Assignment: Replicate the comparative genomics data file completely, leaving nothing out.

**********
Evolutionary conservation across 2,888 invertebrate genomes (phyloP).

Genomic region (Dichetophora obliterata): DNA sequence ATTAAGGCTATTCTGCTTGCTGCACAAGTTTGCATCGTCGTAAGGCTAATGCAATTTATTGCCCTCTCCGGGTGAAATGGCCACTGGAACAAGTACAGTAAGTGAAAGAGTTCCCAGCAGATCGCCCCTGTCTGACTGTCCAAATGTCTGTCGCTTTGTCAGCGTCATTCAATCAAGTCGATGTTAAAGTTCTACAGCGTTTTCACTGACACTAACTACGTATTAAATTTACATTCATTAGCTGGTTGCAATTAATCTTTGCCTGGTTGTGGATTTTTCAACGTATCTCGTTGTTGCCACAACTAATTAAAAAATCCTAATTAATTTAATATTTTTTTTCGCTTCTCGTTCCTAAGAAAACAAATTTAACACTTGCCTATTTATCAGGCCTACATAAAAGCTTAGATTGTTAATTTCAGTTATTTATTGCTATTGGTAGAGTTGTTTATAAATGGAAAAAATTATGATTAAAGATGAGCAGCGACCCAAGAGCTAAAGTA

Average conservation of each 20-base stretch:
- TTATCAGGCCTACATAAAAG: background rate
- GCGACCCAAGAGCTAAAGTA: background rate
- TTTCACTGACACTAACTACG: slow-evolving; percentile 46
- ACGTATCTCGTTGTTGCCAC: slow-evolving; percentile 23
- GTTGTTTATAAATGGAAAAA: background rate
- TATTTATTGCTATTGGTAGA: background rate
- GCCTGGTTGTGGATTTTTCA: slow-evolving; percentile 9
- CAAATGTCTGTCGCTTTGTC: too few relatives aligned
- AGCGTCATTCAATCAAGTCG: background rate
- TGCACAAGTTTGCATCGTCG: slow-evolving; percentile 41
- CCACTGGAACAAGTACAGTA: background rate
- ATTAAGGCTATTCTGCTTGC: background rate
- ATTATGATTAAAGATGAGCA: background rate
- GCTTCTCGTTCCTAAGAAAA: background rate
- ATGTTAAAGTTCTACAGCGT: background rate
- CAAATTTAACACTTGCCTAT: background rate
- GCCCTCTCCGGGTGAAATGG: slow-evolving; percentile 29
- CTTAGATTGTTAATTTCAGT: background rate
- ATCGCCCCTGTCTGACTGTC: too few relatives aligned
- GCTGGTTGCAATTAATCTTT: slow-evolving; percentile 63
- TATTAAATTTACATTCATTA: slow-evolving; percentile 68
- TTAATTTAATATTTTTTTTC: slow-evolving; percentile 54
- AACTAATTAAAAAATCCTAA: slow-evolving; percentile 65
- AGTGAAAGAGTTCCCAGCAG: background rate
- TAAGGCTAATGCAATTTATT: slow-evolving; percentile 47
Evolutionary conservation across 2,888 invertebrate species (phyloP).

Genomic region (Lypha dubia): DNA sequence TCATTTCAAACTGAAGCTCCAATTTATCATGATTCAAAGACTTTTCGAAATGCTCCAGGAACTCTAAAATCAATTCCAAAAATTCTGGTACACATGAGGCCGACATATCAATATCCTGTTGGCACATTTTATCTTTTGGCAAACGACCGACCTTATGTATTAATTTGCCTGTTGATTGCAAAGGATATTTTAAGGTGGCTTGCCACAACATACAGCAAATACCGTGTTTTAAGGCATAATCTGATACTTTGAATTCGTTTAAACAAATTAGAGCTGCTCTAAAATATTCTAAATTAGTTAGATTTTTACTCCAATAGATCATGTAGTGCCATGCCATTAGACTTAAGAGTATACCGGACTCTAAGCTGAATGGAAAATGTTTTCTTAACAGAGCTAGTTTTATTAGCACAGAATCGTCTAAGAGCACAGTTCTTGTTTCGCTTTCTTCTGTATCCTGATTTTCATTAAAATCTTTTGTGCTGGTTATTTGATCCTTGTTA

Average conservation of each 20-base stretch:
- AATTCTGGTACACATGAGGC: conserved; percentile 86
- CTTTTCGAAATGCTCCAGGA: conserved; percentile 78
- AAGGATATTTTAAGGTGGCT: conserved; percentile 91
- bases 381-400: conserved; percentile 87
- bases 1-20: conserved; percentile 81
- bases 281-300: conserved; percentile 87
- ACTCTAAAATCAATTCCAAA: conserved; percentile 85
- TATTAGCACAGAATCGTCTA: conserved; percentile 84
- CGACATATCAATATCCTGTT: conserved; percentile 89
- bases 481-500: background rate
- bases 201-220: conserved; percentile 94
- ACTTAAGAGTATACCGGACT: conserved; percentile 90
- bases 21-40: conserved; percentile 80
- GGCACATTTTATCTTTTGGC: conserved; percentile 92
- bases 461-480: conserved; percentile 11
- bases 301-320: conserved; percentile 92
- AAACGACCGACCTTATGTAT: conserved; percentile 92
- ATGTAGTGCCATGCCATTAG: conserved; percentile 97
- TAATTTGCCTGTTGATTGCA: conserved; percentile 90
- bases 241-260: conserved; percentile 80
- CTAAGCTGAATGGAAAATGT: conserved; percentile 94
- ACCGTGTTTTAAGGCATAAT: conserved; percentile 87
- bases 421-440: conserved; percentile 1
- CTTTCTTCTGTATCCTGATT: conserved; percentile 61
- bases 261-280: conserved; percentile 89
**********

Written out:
Evolutionary conservation across 2,888 invertebrate genomes (phyloP).

Genomic region (Dichetophora obliterata): DNA sequence ATTAAGGCTATTCTGCTTGCTGCACAAGTTTGCATCGTCGTAAGGCTAATGCAATTTATTGCCCTCTCCGGGTGAAATGGCCACTGGAACAAGTACAGTAAGTGAAAGAGTTCCCAGCAGATCGCCCCTGTCTGACTGTCCAAATGTCTGTCGCTTTGTCAGCGTCATTCAATCAAGTCGATGTTAAAGTTCTACAGCGTTTTCACTGACACTAACTACGTATTAAATTTACATTCATTAGCTGGTTGCAATTAATCTTTGCCTGGTTGTGGATTTTTCAACGTATCTCGTTGTTGCCACAACTAATTAAAAAATCCTAATTAATTTAATATTTTTTTTCGCTTCTCGTTCCTAAGAAAACAAATTTAACACTTGCCTATTTATCAGGCCTACATAAAAGCTTAGATTGTTAATTTCAGTTATTTATTGCTATTGGTAGAGTTGTTTATAAATGGAAAAAATTATGATTAAAGATGAGCAGCGACCCAAGAGCTAAAGTA

Average conservation of each 20-base stretch:
- TTATCAGGCCTACATAAAAG: background rate
- GCGACCCAAGAGCTAAAGTA: background rate
- TTTCACTGACACTAACTACG: slow-evolving; percentile 46
- ACGTATCTCGTTGTTGCCAC: slow-evolving; percentile 23
- GTTGTTTATAAATGGAAAAA: background rate
- TATTTATTGCTATTGGTAGA: background rate
- GCCTGGTTGTGGATTTTTCA: slow-evolving; percentile 9
- CAAATGTCTGTCGCTTTGTC: too few relatives aligned
- AGCGTCATTCAATCAAGTCG: background rate
- TGCACAAGTTTGCATCGTCG: slow-evolving; percentile 41
- CCACTGGAACAAGTACAGTA: background rate
- ATTAAGGCTATTCTGCTTGC: background rate
- ATTATGATTAAAGATGAGCA: background rate
- GCTTCTCGTTCCTAAGAAAA: background rate
- ATGTTAAAGTTCTACAGCGT: background rate
- CAAATTTAACACTTGCCTAT: background rate
- GCCCTCTCCGGGTGAAATGG: slow-evolving; percentile 29
- CTTAGATTGTTAATTTCAGT: background rate
- ATCGCCCCTGTCTGACTGTC: too few relatives aligned
- GCTGGTTGCAATTAATCTTT: slow-evolving; percentile 63
- TATTAAATTTACATTCATTA: slow-evolving; percentile 68
- TTAATTTAATATTTTTTTTC: slow-evolving; percentile 54
- AACTAATTAAAAAATCCTAA: slow-evolving; percentile 65
- AGTGAAAGAGTTCCCAGCAG: background rate
- TAAGGCTAATGCAATTTATT: slow-evolving; percentile 47
Evolutionary conservation across 2,888 invertebrate species (phyloP).

Genomic region (Lypha dubia): DNA sequence TCATTTCAAACTGAAGCTCCAATTTATCATGATTCAAAGACTTTTCGAAATGCTCCAGGAACTCTAAAATCAATTCCAAAAATTCTGGTACACATGAGGCCGACATATCAATATCCTGTTGGCACATTTTATCTTTTGGCAAACGACCGACCTTATGTATTAATTTGCCTGTTGATTGCAAAGGATATTTTAAGGTGGCTTGCCACAACATACAGCAAATACCGTGTTTTAAGGCATAATCTGATACTTTGAATTCGTTTAAACAAATTAGAGCTGCTCTAAAATATTCTAAATTAGTTAGATTTTTACTCCAATAGATCATGTAGTGCCATGCCATTAGACTTAAGAGTATACCGGACTCTAAGCTGAATGGAAAATGTTTTCTTAACAGAGCTAGTTTTATTAGCACAGAATCGTCTAAGAGCACAGTTCTTGTTTCGCTTTCTTCTGTATCCTGATTTTCATTAAAATCTTTTGTGCTGGTTATTTGATCCTTGTTA

Average conservation of each 20-base stretch:
- AATTCTGGTACACATGAGGC: conserved; percentile 86
- CTTTTCGAAATGCTCCAGGA: conserved; percentile 78
- AAGGATATTTTAAGGTGGCT: conserved; percentile 91
- bases 381-400: conserved; percentile 87
- bases 1-20: conserved; percentile 81
- bases 281-300: conserved; percentile 87
- ACTCTAAAATCAATTCCAAA: conserved; percentile 85
- TATTAGCACAGAATCGTCTA: conserved; percentile 84
- CGACATATCAATATCCTGTT: conserved; percentile 89
- bases 481-500: background rate
- bases 201-220: conserved; percentile 94
- ACTTAAGAGTATACCGGACT: conserved; percentile 90
- bases 21-40: conserved; percentile 80
- GGCACATTTTATCTTTTGGC: conserved; percentile 92
- bases 461-480: conserved; percentile 11
- bases 301-320: conserved; percentile 92
- AAACGACCGACCTTATGTAT: conserved; percentile 92
- ATGTAGTGCCATGCCATTAG: conserved; percentile 97
- TAATTTGCCTGTTGATTGCA: conserved; percentile 90
- bases 241-260: conserved; percentile 80
- CTAAGCTGAATGGAAAATGT: conserved; percentile 94
- ACCGTGTTTTAAGGCATAAT: conserved; percentile 87
- bases 421-440: conserved; percentile 1
- CTTTCTTCTGTATCCTGATT: conserved; percentile 61
- bases 261-280: conserved; percentile 89